Keel had been watching his monitor, some nervous tickle rising in his gut for no discernible reasons (though residing in the same building with the sacrificer-in-chief might be reason enough) when the image of the Adjudicator appeared, dour, precise, and wholly unrecognized by anyone who had not heard the news-reader’s introduction because that face, in its sworn national role, had never appeared on the nooz-screen so publicly before.

But he was also watching at that precise moment because Mrs. Nathan had told him to. Listen for me, she told him. Listen for my voice.

I am inside your mind. You can find me when you listen hard enough. And I will not the only one who is inside there... So much virgin territory in there, Keel! Where are the people? You need more people! We will put a few of the others in there as well.

He could hear Keven of the night-watch, the Keven he’d rescued from captivity in the Lodge simply opening an unlocked door, if he stilled his thoughts carefully enough. ‘Hi!’ he heard a female voice; tiny, distant. Fama? The woman who walks on walls. And another voice, also female, of whose identity he was uncertain.

Someone must have tipped off the Pig Campaign as well, since judging by the reaction from the dining area scores of the soldiers and other aides were camped down in the spaces where the monitors were always on.

“You bastard!” a low voice bawled. “You stinking bastard!”

“Double cross!” someone else bellowed.

“We know what to do with weasels like you!”

Voices overlapped one another. Boos and shouts greeted the culmination of the commissioner’s remarks and the return of the blandly inexpressive face of the nooz-reader, who seemed to be fishing for something to say. Or, better, someone else to say it.

Attending, apparently, to his prompter, eyes bugging, hoping to hear that ‘some informed comment’ would quickly be coming his way from an on-screen ‘expert’ either better prepared or more astute or, perhaps, simply ballsy enough to react publicly to a nation-rocking announcement from the country’s highest authority. The archon (the ancient term for the country’s Chief Xec) was the country’s chief ruler, administrator, commander, law-maker in most matters, executor in all the rest -- but archons were powerless to interfere with the judgments of the Sacred Commission.

Everyone knew that.

It was taught in the schools as soon as pupils had learned to read a printed script. The Sacred Commission was so-named because their country, its polis, its society, was itself the Sacred Bond uniting all its people. Their country was a realm of laws and justice and goodwill, each one to each other, throughout the Commonhope of UZ. ‘We are bonded together,’ citizens were taught, ‘by sacred ties forged long ago through hard work, sturdy commitment and, yes, some blood.’ No one looked fondly back to the bad old days when tribes and alliance battled among one other. To the troubled adolescence of the race of People of Our World (scientific name: Anthroschmertz.)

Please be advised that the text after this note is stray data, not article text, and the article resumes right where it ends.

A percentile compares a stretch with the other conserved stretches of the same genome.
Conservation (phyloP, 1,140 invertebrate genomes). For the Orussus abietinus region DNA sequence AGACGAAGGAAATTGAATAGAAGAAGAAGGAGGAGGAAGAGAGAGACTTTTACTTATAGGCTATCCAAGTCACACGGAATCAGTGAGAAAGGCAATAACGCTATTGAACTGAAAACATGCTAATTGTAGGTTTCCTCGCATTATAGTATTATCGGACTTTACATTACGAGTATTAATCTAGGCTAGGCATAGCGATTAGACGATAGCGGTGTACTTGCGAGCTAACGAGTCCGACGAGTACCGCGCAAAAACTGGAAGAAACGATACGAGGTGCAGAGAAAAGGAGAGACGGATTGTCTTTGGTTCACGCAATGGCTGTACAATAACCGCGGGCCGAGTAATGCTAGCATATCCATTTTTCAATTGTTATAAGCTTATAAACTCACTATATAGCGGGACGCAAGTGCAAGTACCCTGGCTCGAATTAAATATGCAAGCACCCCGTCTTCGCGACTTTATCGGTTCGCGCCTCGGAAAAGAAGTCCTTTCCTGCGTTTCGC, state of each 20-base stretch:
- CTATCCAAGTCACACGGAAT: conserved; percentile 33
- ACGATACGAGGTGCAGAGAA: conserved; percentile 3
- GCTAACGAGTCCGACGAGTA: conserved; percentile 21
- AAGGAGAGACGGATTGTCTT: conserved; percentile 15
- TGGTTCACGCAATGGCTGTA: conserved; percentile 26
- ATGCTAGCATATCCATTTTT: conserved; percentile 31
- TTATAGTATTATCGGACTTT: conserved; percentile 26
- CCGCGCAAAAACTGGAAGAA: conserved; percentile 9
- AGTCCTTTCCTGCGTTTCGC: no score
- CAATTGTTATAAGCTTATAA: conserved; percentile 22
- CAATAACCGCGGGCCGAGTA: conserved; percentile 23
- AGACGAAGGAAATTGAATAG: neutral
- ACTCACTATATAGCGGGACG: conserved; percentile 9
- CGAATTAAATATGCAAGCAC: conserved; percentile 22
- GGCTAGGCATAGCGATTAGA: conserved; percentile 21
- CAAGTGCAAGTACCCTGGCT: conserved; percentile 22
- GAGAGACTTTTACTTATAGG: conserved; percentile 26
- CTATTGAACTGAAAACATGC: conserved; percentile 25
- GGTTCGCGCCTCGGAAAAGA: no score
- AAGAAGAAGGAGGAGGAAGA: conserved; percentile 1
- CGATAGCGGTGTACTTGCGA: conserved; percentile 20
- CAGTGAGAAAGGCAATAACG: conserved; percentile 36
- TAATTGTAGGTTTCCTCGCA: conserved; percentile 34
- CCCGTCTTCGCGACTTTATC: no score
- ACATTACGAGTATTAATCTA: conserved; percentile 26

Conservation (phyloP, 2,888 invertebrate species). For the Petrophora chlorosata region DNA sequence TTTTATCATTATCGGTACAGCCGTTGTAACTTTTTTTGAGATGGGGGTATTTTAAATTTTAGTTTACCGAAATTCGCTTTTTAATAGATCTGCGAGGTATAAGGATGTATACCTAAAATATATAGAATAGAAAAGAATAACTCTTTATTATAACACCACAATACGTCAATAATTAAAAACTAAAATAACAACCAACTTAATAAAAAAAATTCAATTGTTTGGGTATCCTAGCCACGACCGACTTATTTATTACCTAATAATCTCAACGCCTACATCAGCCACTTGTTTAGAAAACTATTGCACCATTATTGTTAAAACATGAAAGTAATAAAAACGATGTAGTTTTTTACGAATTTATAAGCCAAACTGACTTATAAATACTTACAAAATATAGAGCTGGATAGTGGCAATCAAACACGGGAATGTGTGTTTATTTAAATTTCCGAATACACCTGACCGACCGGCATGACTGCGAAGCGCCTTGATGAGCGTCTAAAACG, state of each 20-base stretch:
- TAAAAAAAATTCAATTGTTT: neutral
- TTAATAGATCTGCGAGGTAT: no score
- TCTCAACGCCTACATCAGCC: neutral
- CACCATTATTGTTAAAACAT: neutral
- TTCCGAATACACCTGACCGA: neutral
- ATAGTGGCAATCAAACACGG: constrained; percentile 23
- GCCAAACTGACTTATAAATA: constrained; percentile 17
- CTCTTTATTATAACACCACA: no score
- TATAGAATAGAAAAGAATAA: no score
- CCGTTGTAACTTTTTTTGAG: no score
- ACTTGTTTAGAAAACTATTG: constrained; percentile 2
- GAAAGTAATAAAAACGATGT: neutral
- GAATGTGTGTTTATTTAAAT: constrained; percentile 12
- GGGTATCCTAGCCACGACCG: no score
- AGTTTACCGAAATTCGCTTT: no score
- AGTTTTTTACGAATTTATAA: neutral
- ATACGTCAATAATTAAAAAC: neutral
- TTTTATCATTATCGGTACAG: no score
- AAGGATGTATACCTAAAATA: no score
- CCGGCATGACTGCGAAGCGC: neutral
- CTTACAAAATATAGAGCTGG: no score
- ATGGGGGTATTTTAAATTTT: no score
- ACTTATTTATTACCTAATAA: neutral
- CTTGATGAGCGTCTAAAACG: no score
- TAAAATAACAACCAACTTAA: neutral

The Sacred Bond had put an end to all that. Its chief institution, its guarantor, its protector and ultimate rule-setter was the Sacred Commission. Privately convening and proceeding, shunning publicity, popularity, public opinion, and the wills and desires of rulers or their appointed functionaries, the “SC” held the ultimate say over laws, practices, and elections. No ruler could choose a successor. No ruler could stray from the reasonable, just, well-understood premises of law or policy without experiencing a biting reproof from the Commission, which could cancel any government decree at any time. No ruler could turn the nation’s military or police power against the Commission, because each commissioned officer in that power was legally, morally, and spiritually bound to the Commission.

The Commission whispered, but seldom spoke. The Commission was consulted when something ‘new,’ something that strayed from precedent, was under consideration by government. It did not need to raise its voice when a firm, entirely private statement of opinion, approval or categorical rejection could easily be delivered. The Commission did not speak to the public. It spoke to the ruler, and all his government, at need. Its word was law.

But tonight that foremost body had spoken to all the citizens of the realm in the most public way.

“Damn it to blazes!” Keel heard.

“What the hell does the old buzzard think he’s up to?”

They were betrayed. That was the note Keel heard in the voices resounding from below. From which it could be inferred, he reflected, that the erstwhile Leading Candidate’s campaign believed the country’s most powerful body was in its corner.

How could such a belief have arisen?

Keel stood up from the edge of the bed and began to pace his room, his heartbeat rapid. After a dozen or so circuits of the room, a space marred by the bed, a chair and the other low furnishings typical of such rooms, he looked down and smiled at his dog.

Who did not know whether to wag her tail or put her paws over her ears.